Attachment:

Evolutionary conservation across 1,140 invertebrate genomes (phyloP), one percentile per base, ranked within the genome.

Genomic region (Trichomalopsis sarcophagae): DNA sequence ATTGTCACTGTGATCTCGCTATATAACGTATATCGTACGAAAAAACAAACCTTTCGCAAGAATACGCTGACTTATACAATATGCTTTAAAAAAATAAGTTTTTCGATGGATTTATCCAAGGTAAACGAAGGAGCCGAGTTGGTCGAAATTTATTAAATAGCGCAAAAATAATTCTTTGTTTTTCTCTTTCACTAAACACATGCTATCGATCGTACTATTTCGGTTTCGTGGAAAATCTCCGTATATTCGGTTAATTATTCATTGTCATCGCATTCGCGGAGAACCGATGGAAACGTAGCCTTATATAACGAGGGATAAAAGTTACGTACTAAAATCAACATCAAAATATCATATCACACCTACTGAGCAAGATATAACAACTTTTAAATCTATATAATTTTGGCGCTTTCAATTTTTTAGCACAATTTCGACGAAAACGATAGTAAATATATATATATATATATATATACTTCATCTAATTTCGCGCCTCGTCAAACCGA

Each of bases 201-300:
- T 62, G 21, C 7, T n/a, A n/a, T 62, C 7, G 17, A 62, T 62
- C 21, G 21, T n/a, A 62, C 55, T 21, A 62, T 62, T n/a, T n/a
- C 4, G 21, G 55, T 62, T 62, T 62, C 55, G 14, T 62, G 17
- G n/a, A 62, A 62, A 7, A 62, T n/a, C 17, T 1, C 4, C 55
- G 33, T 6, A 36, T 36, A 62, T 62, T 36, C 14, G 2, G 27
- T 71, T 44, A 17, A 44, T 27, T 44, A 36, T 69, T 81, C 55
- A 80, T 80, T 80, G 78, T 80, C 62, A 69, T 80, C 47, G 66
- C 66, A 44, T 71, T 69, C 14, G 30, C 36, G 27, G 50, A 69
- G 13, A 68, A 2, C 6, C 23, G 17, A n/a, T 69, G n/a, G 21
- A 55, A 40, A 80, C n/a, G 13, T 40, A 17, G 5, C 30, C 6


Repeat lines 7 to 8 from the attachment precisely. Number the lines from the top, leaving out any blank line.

- G n/a, A 62, A 62, A 7, A 62, T n/a, C 17, T 1, C 4, C 55
- G 33, T 6, A 36, T 36, A 62, T 62, T 36, C 14, G 2, G 27